Kosher salt and fresh ground black pepper

Directions:

Melt the butter in a heavy duty 4- to 5-quart pot or dutch oven over medium heat. Add the onion and cook, stirring occasionally, until tender, 6 to 8 minutes. Stir in the pumpkin and sweet potato and garlic and cook, stirring, 1 minute more. Add the wine and sage leaves and nutmeg and cook, stirring, until the wine evaporates, about 5 minutes. Stir in 4 cups of broth, cover, and simmer, adjusting the heat as needed, until the pumpkin and sweet potato are very tender, about 25 to 30 minutes.

Add 1/4 cup of Gruyère and stir to incorporate. Using a handheld or standard blender, purée the soup (in batches if necessary). Season to taste with salt and pepper [Note: I needed to add about 1 teaspoon of Kosher salt for my seasoning preference.].

Return to a gentle simmer, stirring constantly and adding more broth as necessary to achieve a thin soup with the consistency of heavy cream. Serve warm. Garnish with a sprinkling of cinnamon and nutmeg and a hefty grating of Gruyère.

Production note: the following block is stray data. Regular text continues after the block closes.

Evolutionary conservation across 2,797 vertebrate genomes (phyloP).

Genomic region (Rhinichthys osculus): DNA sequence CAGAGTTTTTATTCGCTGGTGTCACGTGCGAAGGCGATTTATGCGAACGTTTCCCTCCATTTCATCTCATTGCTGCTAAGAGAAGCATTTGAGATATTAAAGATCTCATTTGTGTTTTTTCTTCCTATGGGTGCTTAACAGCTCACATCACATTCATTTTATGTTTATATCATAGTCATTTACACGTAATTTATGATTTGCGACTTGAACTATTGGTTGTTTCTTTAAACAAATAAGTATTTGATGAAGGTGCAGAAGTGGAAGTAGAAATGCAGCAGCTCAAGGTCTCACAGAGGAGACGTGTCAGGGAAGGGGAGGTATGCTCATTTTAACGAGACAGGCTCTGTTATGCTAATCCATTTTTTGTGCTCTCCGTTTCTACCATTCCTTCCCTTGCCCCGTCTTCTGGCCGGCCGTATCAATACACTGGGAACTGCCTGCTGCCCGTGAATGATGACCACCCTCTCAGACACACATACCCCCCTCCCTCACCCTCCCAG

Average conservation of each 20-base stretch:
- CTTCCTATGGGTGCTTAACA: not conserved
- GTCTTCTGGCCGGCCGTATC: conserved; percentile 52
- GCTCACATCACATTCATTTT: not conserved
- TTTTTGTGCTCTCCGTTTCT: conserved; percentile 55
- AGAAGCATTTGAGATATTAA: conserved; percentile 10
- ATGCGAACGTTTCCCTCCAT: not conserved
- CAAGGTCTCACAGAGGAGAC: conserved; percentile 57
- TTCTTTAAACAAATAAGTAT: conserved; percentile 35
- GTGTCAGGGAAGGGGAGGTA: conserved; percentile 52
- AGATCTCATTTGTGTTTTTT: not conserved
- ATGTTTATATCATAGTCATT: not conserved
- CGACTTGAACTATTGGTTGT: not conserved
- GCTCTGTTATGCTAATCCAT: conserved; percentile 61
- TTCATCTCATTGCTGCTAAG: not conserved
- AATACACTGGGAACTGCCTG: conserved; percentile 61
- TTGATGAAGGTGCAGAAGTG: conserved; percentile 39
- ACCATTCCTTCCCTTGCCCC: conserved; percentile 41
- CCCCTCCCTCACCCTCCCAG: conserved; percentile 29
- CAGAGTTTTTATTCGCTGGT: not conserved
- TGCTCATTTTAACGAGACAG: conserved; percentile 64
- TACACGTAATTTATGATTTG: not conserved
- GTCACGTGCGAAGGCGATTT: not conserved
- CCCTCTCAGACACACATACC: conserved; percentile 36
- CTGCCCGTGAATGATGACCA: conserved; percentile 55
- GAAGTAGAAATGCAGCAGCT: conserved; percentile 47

To make ahead: The soup can be made up to 3 days ahead. Cool, cover, and refrigerate; reheat to serve.

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10 Responses to “talking turkey, and a casserole: turkey tetrazzini”

  1. Kathryn — November 3, 2011 @ 1:21 pm

    What a delicious way to use up some leftover turkey – they’re normally such big beasts that there’s plenty to go round and then some!

  2. Kate @ Savour Fare — November 3, 2011 @ 1:26 pm

    You’ve got to do a dry brine! It’s 100% easier than a wet brine (who has a big enough vessel?, let alone refrigerator) and yields turkey that tastes like turkey, not like ham. Here’s my recipe: http://savour-fare.com/2009/11/18/a-turkey-youll-want-to-gobble-dry-brined-roast-turkey/

    And the LA Times: http://articles.latimes.com/2009/nov/18/food/fo-calcook18

    And now I’m trying to figure out how to make turkey tetrazzini BEFORE Thanksgiving.

  3. jenn s. — November 3, 2011 @ 3:06 pm

    Steve smokes our turkey on the grill. Even people that aren’t crazy about turkey love his grilled/smoked turkey! I always buy with the intentions of having enough leftover turkey meat to make turkey tetrazinni. It has become a tradition for us (I usually make it on Sat. or Sun. after T-giving to give the bloat of Thursday’s meal time to level off, LOL!) The smokey flavor of the turkey gives the tetrazinni a unique and certainly delicious flavor.